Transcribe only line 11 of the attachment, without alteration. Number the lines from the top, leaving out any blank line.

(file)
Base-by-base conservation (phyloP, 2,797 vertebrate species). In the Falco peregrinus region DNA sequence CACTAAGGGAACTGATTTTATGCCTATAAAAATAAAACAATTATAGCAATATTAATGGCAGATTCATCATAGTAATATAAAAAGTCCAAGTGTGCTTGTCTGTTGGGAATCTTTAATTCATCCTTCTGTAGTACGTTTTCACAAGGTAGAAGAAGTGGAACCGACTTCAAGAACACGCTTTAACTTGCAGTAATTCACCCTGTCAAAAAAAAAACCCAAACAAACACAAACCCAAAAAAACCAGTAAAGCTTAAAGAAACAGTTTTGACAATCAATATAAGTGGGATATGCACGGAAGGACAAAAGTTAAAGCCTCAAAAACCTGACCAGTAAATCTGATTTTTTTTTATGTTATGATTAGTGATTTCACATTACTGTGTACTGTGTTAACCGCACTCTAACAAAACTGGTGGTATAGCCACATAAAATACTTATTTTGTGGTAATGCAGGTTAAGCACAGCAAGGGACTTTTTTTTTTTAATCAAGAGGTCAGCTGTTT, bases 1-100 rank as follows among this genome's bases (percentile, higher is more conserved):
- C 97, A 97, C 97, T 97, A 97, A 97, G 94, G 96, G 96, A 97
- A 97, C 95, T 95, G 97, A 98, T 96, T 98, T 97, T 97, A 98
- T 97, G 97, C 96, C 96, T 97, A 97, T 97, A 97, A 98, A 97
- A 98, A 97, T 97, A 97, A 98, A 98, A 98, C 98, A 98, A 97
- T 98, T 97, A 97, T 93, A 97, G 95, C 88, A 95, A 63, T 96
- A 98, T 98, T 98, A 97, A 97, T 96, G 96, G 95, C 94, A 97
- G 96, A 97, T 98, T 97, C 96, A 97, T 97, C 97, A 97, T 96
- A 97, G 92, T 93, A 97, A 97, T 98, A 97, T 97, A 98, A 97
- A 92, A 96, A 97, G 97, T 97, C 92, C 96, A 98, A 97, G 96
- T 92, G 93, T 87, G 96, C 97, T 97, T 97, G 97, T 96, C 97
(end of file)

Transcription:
- T 92, G 93, T 87, G 96, C 97, T 97, T 97, G 97, T 96, C 97